A Rebound for VIX and EVZ Don’t Stage Massive S&P 500, EUR/USD Moves
- The VIX volatility index closed above 14 for the first time this year and the Euro-based EVZ continues to fly
- A pick up in activity measures seems larger than it truly is given the surrounding market circumstances
- Neither Yellen's speech nor ECB annual report roused EUR/USD, will UK CPI and the NFIB survey do more for GBP/USD?
The markets seemed to be sliding back this past week into the doldrums traders suffered through in the summer of 2014. With hope for meaningful swings fading further due to the expected holiday drain this week, it was surprising to see key volatility measures on the rise Monday. From the S&P 500-based VIX index, the first close above 14 in 2017 looked meaningful given the drought of anticipation lately. Yet, any advance from extreme lows will look sizable in context. Realistically, the measure is still extraordinarily low compared to historical context. The CBOE's Euro Volatility Index (EVZ) has given a more remarkable signal. Having climbed for the past three weeks straight to double its index value, it would seem that EUR/USD is either facing extreme moves itself or is leading a systemic shift in sentiment. Neither seem to fit the conditions we are working with.
EUR/USD may have fallen from its 1.0900 peak just a few weeks ago, but the move hardly reflects overwhelming momentum and the fundamental motivation doesn't seem to be a household concern as of yet. The bearings for monetary policy have grown more competitive between the ECB and Fed than most would expect from a brief glance over the score card. While the Fed is three quarter-percent hikes deep and the ECB (European Central Bank) is still 8 months away from finishing its stimulus program, there is competition in their pace of change. The US central bank is considering a move to its work off its balance sheet while the its European counterpart has cast a test flag about hiking rates before it cuts off the QE. Which has the greater potential: a Fed escalation into uncharted territory or a faster pace of reversal than what the US tracked out before it.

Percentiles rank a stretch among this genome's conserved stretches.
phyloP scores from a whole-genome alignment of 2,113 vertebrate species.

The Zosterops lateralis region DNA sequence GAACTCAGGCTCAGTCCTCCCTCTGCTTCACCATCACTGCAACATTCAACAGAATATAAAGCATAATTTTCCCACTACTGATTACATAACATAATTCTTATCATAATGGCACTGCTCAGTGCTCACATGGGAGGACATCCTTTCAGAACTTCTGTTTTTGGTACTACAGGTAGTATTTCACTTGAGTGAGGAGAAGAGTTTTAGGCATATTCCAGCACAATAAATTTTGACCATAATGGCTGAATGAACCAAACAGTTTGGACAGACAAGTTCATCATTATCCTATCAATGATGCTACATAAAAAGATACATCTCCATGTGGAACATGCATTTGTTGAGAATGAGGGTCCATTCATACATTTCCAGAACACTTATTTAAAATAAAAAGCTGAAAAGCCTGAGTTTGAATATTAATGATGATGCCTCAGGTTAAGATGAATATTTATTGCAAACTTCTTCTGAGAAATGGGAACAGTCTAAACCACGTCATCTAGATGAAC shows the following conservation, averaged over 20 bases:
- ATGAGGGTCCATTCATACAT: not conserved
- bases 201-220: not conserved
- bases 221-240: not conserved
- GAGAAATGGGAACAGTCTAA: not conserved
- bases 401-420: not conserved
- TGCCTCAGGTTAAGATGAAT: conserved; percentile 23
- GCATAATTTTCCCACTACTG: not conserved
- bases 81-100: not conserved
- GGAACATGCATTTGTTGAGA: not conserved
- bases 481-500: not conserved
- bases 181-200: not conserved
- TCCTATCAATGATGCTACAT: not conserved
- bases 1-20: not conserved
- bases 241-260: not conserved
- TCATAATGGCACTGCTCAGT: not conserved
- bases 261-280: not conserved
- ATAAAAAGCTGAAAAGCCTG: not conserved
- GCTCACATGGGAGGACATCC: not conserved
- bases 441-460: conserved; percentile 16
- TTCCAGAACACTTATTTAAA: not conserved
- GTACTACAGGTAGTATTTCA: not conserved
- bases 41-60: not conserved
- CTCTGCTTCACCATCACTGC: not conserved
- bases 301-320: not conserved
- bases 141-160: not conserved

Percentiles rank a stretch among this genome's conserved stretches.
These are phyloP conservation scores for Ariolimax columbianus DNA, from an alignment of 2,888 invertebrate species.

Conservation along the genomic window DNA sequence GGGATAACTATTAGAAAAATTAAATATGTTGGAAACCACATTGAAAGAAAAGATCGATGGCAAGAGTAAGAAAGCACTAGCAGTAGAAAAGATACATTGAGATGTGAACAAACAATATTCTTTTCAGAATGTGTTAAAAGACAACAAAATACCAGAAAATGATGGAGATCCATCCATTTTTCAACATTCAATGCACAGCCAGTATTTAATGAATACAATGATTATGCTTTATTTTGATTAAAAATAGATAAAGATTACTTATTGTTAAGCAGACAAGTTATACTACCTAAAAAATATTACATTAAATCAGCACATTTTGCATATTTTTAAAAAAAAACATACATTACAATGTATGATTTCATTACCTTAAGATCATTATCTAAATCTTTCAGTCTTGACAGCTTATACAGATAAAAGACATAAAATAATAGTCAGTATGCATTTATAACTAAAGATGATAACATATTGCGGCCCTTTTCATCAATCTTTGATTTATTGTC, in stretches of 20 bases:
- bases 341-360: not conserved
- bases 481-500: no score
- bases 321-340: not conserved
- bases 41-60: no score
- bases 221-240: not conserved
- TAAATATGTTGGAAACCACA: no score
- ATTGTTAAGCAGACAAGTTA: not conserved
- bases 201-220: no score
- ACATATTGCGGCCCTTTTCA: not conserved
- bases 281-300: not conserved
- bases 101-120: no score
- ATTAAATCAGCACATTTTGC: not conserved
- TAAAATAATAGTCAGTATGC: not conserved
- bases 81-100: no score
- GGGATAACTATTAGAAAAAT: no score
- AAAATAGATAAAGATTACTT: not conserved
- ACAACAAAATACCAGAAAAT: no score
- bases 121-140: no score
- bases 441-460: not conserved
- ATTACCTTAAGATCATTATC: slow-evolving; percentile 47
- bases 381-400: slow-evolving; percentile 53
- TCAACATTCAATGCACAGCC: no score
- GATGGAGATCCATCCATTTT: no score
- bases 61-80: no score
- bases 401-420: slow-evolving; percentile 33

The event risk that opened this week, had meaningful opportunity to push this debate further. The ECB's annual report was released, but the tone was one of status quo. President Draghi and his colleagues didn't offer any tracks for speculators to forecast a viability probability or timeframe for the implementation of its dichotomous policy ambitions. In the New York session, Fed Chair Yellen was speaking at the University of Michigan and took questions from the audience (and Twitter). In her typically deft fashion, she avoided anything controversial that traders could latch on to. Looking for scraps of volatility and meaningful swings or breaks continues to draw traders into dead ends. Keeping a sense of skepticism and preparedness is good practice, but active trading should still focus on the short-term. On that front, the less encumbered crosses may offer better opportunity given that they have less fundamental obstruction to compete with. The Aussie Dollar's slide can focus on its own event risk and avoid countervailing winds. A rebound for the Australian currency would fit well with technicals and market conditions for GBP/AUD while a break and follow through would cater to AUD/NZD's progressive head-and-shoulders breakdown. We wade through the markets opportunities in today's Trading Video.
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